Emma Lind Rovick was an average suburban housewife in the 1940s, when she and her husband, Odd, were busy raising two sons and a daughter. But in the early 1950s, when daughter Janice wanted a piano, Rovick went to work as a secretary in a real estate office to earn a little pin money. By 1955, she bought the then struggling Edina Realty with a $2,000 loan. Her timing couldn’t have been better: She bought the company just before Southdale mall opened in 1956, bringing Edina new residential and retail development. Within a year, Rovick turned her investment into $2 million in sales. Rovick inherited three associates when she bought the business, then located at 5010 France Ave. Within 15 years, she was managing 100 salespeople in five branch offices. At a time when most married women didn’t work outside the home, Rovick was a leader in the male-dominated industry and earned the respect of her colleagues. She received the first-ever Outstanding Businessperson Award from the Edina Chamber of Commerce in 1978 and was posthumously inducted into the Shenehon Center for Real Estate’s Hall of Fame in 2011. In 1978, Edina Realty became the first real estate company in the Midwest to reach $200 million in sales volume in one year. In 1984, Rovick retired, selling the company to sons Roger and David. Rovick died three years later, at age 77, but she left a lasting legacy. Thanks to Rovick and her Edina Realty sales signs popping up in yards throughout the Midwest, the small village of Edina became known nationwide. Marci Matson is executive director of the Edina Historical Society. Visit edinahistoricalsociety.org for information.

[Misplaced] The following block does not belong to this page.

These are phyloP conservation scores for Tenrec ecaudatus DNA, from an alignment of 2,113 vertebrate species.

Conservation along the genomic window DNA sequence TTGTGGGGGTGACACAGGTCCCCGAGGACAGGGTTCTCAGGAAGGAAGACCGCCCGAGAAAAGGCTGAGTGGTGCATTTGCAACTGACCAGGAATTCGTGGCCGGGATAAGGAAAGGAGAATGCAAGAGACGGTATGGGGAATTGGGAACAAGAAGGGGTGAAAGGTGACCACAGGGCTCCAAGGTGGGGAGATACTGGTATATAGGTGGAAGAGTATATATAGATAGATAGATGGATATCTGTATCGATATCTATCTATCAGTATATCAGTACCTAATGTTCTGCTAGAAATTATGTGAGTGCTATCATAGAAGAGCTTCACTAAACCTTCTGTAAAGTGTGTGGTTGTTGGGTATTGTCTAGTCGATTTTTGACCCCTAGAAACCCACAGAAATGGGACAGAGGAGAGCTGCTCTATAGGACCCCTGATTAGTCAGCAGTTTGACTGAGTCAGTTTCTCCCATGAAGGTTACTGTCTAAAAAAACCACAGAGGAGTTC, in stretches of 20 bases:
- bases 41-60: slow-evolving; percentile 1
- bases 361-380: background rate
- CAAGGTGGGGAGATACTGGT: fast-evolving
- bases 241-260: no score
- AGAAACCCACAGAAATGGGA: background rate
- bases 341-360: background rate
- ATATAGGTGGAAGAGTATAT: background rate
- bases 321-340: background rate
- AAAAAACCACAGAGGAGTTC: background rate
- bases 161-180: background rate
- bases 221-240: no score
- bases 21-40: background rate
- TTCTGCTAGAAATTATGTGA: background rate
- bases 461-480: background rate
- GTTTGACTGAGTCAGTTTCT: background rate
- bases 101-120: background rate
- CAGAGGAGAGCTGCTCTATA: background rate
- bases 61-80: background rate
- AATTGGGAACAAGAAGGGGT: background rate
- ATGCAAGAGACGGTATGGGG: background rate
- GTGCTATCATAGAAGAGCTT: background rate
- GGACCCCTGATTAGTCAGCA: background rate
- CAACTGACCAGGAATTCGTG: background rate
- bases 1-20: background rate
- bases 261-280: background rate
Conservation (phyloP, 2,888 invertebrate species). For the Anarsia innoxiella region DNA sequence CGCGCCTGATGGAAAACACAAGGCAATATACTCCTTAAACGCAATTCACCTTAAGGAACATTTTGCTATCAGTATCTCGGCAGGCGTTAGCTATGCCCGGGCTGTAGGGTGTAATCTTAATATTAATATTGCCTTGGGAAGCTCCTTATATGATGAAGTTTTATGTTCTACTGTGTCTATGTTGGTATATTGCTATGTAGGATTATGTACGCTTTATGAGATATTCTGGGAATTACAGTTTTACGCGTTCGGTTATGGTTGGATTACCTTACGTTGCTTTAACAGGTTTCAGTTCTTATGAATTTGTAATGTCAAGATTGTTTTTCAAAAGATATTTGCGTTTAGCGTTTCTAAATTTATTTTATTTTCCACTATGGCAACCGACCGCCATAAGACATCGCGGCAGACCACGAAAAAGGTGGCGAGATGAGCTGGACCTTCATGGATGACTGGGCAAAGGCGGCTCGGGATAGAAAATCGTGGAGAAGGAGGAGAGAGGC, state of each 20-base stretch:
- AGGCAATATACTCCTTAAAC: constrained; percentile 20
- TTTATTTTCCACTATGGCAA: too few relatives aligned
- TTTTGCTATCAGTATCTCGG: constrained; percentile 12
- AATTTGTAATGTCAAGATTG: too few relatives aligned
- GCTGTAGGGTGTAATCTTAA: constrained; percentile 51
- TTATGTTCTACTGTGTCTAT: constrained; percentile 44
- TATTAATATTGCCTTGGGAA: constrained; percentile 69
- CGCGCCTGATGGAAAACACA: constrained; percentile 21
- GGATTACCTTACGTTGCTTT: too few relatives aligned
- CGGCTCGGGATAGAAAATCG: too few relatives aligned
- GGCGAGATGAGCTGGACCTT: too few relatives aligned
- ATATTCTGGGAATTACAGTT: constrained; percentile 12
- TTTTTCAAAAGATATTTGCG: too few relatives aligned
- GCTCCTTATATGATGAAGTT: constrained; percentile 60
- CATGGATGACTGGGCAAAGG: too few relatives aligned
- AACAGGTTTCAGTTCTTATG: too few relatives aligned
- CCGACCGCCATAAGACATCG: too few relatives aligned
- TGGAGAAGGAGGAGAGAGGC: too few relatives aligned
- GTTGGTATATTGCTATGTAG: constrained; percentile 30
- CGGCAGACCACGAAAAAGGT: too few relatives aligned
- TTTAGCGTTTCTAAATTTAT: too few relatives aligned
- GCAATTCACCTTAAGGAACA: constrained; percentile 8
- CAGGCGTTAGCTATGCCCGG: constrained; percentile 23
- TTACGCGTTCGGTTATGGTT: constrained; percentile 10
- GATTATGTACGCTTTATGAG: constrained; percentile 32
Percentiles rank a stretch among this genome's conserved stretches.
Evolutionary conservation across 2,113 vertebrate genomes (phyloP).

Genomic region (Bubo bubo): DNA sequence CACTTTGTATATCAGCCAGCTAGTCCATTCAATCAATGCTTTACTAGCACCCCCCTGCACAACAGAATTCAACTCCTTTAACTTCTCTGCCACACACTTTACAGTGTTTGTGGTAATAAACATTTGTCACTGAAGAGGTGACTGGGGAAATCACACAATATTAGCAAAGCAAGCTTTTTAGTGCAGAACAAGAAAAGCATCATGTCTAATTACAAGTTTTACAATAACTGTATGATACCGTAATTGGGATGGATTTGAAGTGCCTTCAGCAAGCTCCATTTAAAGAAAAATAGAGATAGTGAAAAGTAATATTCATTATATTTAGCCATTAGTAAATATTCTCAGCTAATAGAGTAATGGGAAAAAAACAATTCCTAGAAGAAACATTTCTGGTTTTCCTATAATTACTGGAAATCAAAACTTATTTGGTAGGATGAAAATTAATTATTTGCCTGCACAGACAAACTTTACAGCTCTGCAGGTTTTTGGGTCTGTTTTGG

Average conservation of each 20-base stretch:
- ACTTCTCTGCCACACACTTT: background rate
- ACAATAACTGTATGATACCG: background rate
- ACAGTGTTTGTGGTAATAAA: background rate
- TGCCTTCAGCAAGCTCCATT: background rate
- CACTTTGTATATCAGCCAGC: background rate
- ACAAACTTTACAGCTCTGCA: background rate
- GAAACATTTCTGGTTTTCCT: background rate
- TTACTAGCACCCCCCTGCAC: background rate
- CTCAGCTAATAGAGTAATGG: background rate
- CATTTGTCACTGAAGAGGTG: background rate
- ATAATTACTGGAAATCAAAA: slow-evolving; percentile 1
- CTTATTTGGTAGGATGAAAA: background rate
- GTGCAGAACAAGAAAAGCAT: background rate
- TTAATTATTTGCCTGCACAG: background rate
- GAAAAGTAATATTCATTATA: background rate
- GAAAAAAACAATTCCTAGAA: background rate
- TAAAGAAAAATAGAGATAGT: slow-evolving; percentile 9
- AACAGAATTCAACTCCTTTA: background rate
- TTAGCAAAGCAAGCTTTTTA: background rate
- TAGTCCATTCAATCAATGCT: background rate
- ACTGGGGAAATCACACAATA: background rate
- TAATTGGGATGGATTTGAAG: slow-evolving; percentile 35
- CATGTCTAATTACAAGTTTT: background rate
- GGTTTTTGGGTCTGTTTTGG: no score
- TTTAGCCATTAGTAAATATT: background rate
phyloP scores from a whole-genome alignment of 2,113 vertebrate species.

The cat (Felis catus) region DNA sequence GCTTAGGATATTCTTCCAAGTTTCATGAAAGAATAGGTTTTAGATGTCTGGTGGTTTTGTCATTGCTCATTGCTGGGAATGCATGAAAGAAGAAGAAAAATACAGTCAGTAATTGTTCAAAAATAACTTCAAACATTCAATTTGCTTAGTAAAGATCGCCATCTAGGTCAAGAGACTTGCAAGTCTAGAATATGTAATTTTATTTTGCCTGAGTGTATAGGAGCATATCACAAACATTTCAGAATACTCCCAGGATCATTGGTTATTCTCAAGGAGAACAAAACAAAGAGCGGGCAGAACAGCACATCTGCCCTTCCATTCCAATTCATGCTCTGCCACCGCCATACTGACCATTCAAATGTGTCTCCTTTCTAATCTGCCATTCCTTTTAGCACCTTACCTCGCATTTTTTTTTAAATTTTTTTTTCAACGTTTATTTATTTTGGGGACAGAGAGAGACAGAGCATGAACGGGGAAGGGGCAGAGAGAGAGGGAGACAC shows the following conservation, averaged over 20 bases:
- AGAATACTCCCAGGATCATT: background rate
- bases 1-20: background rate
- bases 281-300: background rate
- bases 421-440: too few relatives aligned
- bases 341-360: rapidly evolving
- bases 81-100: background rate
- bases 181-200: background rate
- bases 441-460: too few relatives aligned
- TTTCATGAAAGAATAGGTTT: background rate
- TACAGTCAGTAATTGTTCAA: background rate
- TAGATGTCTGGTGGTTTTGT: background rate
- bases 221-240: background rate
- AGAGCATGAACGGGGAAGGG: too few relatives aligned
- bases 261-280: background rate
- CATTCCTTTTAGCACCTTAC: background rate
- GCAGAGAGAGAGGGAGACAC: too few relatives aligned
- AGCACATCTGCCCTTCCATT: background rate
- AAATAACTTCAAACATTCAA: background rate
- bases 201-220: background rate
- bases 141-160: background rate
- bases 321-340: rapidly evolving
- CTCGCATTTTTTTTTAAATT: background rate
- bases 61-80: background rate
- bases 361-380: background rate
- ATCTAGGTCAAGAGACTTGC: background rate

1950s Housewife Transforms Edina Realty Co.
1950s housewife transforms Edina Realty.